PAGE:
The house was acquired in 1901 by William and Annie Rogers du Pont. A horse enthusiast, William built barns, stables, and other buildings for equestrian use. The Du Ponts were among several wealthy families in the upper South who were influential in the development of thoroughbred horse racing in the United States. William and Annie had a daughter, Marion du Pont, and a son, William du Pont, Jr. Upon William du Pont, Sr.'s death in 1928, William du Pont, Jr. inherited the family's Bellevue estate in Delaware, whereupon he had the estate's mansion converted into a replica of Montpelier (now preserved as a state park), and Marion inherited the Montpelier estate. Marion preserved much of the core of the Madison home, gardens, and grounds as a legacy for all Americans. Marion duPont Scott died in 1983 and bequeathed the property to the National Trust for Historic Preservation, with $10 million as an endowment to maintain it. The du Pont love of horses is preserved: the estate serves as a retirement home for retired race horses that would have had few options otherwise.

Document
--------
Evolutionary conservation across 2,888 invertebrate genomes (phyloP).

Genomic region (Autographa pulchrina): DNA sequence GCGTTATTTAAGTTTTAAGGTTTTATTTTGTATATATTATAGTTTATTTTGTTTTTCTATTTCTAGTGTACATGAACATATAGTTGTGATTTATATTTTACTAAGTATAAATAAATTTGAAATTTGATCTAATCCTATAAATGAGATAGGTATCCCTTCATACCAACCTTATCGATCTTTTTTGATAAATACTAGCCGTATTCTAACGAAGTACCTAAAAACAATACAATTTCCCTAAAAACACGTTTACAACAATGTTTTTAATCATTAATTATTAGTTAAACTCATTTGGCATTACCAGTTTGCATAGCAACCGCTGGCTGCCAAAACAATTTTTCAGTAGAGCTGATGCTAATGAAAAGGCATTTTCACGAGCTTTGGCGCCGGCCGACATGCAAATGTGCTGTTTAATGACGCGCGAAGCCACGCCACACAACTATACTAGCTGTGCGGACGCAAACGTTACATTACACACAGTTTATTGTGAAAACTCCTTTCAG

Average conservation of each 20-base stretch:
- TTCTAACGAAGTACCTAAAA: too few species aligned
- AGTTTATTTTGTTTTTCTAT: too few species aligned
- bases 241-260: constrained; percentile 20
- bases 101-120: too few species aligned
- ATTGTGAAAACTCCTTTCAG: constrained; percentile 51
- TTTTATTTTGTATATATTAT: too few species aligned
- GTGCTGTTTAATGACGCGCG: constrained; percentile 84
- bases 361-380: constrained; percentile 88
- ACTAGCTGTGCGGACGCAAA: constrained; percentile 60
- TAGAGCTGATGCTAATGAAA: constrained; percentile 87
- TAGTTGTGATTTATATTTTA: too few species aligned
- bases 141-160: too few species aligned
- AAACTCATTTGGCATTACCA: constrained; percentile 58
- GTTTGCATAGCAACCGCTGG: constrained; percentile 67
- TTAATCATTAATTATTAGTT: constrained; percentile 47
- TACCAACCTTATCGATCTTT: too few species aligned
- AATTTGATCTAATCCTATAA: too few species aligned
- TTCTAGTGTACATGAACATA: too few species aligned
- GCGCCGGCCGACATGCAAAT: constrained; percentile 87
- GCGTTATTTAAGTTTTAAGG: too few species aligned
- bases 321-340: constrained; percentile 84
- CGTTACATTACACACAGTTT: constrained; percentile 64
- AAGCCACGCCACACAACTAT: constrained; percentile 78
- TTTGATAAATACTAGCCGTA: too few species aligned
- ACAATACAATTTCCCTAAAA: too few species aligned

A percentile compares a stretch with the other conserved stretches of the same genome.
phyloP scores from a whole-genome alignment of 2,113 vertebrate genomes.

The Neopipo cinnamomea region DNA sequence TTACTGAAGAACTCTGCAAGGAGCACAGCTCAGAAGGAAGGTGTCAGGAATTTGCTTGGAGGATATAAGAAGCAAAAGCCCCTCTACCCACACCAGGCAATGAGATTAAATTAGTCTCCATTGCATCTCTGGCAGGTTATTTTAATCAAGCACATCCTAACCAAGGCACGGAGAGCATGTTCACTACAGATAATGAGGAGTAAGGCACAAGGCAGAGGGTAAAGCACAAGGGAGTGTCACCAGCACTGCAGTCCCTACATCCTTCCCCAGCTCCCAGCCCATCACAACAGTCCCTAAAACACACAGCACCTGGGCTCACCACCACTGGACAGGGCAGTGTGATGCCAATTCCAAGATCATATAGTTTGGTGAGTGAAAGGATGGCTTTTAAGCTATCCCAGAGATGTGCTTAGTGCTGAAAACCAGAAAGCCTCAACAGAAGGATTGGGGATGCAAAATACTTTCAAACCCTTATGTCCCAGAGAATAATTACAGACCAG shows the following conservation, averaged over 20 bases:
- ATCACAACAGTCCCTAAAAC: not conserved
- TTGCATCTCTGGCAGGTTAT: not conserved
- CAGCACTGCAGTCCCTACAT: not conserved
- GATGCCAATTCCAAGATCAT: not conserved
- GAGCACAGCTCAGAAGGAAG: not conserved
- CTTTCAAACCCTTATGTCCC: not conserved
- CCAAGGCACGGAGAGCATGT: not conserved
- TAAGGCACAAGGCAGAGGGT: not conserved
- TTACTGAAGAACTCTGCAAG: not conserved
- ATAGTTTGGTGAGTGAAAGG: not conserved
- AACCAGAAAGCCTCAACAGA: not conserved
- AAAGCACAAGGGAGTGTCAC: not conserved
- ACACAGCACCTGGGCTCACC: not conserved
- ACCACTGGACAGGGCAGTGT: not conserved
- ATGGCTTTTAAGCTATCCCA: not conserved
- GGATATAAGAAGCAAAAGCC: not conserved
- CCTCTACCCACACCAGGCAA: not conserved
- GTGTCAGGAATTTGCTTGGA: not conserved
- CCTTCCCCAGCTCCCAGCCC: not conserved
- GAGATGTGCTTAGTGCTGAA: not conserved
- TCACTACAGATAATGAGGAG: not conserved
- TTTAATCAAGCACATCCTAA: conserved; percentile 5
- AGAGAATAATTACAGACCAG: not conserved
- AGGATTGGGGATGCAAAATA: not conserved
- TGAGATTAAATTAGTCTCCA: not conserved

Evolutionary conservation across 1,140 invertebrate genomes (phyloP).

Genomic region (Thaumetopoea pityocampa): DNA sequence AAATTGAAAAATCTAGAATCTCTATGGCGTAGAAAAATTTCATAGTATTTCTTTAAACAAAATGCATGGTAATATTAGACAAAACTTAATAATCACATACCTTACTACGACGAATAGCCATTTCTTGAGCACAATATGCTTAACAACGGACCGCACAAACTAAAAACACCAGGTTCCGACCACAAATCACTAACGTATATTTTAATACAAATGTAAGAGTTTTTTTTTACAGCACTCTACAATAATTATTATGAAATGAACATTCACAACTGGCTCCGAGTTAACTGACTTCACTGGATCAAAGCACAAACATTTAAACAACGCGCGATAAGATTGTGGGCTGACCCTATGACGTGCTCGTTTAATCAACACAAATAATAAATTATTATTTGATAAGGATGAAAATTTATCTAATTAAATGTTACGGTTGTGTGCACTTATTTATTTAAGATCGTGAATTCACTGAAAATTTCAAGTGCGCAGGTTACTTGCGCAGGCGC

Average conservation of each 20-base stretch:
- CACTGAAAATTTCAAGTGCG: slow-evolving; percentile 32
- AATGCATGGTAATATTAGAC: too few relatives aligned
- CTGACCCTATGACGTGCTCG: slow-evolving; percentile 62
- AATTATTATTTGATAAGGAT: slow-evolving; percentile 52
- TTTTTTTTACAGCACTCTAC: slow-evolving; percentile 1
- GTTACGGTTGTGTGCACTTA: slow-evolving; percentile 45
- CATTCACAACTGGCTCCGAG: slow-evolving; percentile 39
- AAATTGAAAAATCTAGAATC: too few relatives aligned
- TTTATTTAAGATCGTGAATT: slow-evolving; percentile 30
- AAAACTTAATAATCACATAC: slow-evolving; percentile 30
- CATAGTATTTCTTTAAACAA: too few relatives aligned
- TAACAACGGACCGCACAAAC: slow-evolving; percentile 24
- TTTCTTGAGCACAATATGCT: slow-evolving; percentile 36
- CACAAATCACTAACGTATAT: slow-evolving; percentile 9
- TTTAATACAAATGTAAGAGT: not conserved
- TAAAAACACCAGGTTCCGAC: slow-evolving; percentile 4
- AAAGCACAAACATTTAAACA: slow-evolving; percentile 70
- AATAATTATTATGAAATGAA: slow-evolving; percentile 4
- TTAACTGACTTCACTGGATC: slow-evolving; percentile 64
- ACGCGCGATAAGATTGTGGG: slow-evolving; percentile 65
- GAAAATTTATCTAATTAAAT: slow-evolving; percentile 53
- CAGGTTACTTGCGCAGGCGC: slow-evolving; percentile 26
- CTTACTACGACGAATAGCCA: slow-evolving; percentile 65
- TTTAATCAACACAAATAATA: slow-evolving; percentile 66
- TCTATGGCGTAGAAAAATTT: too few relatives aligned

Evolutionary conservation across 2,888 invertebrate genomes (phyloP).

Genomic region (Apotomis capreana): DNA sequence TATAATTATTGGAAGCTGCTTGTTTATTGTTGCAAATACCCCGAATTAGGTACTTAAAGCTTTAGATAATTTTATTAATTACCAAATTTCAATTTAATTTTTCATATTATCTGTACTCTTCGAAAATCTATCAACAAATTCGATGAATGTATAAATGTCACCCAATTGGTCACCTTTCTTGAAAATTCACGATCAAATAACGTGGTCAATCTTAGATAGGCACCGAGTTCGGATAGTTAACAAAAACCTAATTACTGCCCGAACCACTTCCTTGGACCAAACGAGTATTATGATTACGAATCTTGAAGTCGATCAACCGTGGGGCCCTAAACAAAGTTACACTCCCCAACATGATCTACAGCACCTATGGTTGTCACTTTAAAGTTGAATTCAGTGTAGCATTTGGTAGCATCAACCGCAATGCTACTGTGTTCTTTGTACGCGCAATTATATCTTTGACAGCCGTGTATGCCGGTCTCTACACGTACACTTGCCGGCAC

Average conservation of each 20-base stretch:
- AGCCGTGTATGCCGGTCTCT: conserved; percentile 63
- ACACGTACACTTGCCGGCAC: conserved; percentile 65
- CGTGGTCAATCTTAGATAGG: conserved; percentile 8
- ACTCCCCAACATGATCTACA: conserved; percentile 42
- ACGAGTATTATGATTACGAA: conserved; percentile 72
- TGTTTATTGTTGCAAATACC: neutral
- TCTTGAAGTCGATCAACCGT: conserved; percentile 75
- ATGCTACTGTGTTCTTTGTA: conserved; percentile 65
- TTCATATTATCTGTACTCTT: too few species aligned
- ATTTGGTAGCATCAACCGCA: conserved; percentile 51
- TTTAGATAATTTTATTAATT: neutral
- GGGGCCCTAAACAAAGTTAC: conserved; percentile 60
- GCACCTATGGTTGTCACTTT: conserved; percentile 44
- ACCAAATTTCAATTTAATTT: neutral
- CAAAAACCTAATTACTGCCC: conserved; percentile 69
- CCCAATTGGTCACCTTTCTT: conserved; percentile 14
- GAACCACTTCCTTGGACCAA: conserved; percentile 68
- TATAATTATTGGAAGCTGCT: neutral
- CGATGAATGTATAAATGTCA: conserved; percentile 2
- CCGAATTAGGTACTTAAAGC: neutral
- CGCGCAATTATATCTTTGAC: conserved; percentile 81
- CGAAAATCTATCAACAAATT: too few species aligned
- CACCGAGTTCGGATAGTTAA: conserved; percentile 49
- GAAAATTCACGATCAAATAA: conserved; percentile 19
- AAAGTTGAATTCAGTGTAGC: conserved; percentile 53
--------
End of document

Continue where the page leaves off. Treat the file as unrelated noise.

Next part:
On our way to Montpelier, we stopped at the old train station near the entrance to the estate. This train station is a small yellow building, constructed in 1910 by the du Pont family to serve as a train depot and post office. Pursuant to existing laws in Virginia and across the South, this building was designed and initially constructed as a segregated public space. White and black passengers were physically separated into two waiting rooms, one marked "white" and the other marked "colored." Although it seems odd to us today, the building and the estate itself still serves as a reminder of America's past and how African Americans were treated.
Getting there: 11350 Constitution Highway, Montpelier Station, VA 22957
|A scene from two-acre Annie duPont Formal Garden |
featuring formal walkways, sweeping beds, an herb
garden, and magnificent marble lions and urns.